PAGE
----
Muslim cleric likely target of Manila parcel bomb attack that killed two, police dismiss Islamic State claim
Six were injured in two blasts police say was apparently intended for Nasser Abinal who is also government tax officer for the Manila region
Philippine police believe a Shiite Muslim cleric was the likely target of explosions that killed two people in Manila, an official said Sunday, rejecting Islamic State claims of involvement.
Six others were injured when two explosions rocked the office of the imam, Nasser Abinal, in the capital’s busy Quiapo district on Saturday.
Oscar Albayalde, head of police forces in the capital, said the bomb was apparently intended for Abinal who is also government tax officer for the Manila region.
He was not at the office at the time.
“He admitted there were threats to his life in the past” while being questioned by police, Albayalde said.
The bomb was carried in a package by a hired delivery man who handed it over to an aide of Abinal just before it went off, killing them both.
“It was very powerful,” Omar Yahya, 22, who was at the Islamic centre when the first explosion occurred, said afterwards at a Manila police station.
“Windows were broken and the wooden part of the building collapsed.”
As police were searching the blast site late Saturday, another explosion rocked the area, possibly from a second bomb planted earlier, said Albayalde.
“This has nothing to do with terrorism. There is no indication that this was done by a terror group, local or foreign,” he said.
The Islamic State group has claimed it staged the explosion.
“Five Shiites were killed and six others wounded in a bomb blast by Islamic State fighters in the centre of Manila,” said a statement from Amaq, IS’s propaganda arm.
Albayalde said this was just the IS custom of taking credit for any such incidents.
The Islamic State has carried out attacks in other countries on Shiite sites and events.
But Albayalde said the attack seemed to be targeting Abinal, adding that it may be for personal reasons, his work or his religion.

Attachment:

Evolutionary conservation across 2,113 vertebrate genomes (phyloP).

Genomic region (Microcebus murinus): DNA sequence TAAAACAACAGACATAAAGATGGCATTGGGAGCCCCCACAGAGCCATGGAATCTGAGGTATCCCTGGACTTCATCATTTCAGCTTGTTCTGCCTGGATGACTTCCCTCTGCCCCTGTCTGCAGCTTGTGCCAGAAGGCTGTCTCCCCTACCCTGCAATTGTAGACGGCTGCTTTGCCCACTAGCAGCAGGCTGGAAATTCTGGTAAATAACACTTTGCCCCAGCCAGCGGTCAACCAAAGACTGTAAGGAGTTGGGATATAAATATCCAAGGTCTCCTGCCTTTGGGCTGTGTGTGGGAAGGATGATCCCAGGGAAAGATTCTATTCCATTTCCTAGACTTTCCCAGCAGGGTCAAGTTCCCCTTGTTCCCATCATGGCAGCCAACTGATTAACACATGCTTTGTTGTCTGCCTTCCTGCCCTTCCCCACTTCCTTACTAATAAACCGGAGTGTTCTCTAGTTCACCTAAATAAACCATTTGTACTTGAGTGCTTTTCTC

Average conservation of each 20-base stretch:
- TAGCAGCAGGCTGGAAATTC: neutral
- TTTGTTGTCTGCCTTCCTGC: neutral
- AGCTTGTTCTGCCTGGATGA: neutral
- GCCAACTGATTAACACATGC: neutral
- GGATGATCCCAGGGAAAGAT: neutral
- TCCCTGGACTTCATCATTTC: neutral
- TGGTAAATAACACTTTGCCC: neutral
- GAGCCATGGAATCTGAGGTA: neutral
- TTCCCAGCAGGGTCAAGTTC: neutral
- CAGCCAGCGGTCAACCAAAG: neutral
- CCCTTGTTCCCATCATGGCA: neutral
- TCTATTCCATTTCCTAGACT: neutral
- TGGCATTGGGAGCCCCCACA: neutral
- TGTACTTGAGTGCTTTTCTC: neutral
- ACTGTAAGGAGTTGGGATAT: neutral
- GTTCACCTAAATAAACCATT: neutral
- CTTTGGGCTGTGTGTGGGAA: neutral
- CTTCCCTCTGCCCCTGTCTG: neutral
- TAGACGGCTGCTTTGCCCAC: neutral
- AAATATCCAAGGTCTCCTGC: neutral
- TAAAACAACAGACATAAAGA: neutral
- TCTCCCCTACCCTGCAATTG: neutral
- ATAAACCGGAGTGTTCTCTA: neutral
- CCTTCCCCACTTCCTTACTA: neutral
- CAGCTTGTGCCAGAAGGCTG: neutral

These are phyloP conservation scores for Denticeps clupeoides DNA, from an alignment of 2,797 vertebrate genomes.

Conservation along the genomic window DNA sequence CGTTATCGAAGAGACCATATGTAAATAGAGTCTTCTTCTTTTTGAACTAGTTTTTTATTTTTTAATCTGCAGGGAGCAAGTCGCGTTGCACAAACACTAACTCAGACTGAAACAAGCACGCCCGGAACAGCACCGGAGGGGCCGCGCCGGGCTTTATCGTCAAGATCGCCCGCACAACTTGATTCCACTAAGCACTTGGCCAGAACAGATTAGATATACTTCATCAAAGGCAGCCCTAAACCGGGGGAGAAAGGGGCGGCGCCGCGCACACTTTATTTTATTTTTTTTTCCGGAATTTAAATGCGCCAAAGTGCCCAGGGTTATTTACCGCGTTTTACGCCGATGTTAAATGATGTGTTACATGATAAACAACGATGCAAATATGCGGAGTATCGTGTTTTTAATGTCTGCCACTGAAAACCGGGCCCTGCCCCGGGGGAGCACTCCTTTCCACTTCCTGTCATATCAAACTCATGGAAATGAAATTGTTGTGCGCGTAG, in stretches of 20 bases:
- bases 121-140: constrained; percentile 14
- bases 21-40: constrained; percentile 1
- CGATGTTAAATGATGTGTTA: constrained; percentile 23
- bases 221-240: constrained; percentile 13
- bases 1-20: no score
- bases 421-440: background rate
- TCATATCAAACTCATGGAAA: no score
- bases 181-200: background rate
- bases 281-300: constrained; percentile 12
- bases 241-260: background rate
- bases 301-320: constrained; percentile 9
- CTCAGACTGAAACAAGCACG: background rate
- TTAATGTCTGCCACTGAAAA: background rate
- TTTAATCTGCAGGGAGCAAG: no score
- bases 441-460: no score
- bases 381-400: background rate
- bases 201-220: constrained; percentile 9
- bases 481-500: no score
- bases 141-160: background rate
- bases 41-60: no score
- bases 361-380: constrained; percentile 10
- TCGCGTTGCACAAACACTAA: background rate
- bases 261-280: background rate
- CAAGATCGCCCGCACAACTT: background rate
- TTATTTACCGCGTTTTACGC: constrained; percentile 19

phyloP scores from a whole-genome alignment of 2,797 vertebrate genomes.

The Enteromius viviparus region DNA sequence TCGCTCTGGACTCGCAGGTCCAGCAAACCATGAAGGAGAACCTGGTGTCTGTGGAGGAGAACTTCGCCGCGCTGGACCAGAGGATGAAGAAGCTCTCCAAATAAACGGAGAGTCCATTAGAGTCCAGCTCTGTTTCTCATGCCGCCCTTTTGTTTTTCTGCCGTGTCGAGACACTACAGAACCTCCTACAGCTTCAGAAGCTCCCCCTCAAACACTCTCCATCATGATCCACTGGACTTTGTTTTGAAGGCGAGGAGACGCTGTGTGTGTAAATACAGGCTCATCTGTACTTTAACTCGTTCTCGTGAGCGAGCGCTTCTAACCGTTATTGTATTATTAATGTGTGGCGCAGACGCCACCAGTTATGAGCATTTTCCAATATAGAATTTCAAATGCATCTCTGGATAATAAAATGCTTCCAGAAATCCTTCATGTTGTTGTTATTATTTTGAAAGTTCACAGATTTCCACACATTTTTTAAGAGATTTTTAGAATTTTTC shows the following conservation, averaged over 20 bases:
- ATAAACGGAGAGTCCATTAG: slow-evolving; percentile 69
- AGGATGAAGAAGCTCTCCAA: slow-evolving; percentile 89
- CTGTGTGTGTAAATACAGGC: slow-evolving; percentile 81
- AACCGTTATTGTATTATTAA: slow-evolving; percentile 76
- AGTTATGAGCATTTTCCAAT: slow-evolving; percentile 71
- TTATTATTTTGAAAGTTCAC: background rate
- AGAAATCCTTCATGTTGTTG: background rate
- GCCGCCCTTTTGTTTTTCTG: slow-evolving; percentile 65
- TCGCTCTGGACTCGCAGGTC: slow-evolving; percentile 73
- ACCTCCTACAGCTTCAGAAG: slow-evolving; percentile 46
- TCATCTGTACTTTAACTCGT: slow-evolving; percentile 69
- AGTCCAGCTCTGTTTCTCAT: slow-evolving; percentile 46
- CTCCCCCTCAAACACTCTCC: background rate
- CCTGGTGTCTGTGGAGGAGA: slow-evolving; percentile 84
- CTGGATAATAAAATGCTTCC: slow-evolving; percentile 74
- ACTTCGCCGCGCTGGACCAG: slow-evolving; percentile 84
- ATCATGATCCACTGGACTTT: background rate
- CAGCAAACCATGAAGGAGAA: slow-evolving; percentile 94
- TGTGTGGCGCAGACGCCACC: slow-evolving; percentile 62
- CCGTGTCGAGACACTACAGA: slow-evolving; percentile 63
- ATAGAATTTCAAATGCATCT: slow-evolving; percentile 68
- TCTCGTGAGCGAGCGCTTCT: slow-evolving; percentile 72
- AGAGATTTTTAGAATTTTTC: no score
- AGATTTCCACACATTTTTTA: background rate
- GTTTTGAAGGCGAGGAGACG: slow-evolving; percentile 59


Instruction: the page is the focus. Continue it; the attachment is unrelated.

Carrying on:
Tension remained high after the blasts, with police cordoning off the area again on Sunday after a suspicious bag was spotted.
A bomb disposal robot later established it was a false alarm.
Philippine President Rodrigo Duterte’s spokesman Ernesto Abella urged the public to stay alert but avoid spreading “unverified” news that may cause panic.
The Philippines is a mainly Catholic country but has a significant Muslim minority, some of whom live in the Quiapo district.
Just over a week ago another explosion injured 14 people in Quiapo as Southeast Asian leaders were meeting for a summit a few kilometres away.
IS claimed responsibility for the April 28 explosion, but police insisted it was not a terrorist attack and not related to the gathering of political leaders.
Police said the April 28 explosion involved a home-made pipe bomb and was carried out by people involved in a private grievance. They said one person had been arrested over that attack.
Militants who have pledged allegiance to IS are based in the southern Philippines, more than 800 kilometres from Manila.
Those militants mainly operate in the south, although they have been blamed for terrorists attacks in Manila.
The Abu Sayyaf group, which is most infamous for kidnapping foreigners and killing them if ransoms are not paid, was blamed for the bombing of a ferry in Manila Bay in 2004 that killed 116 people.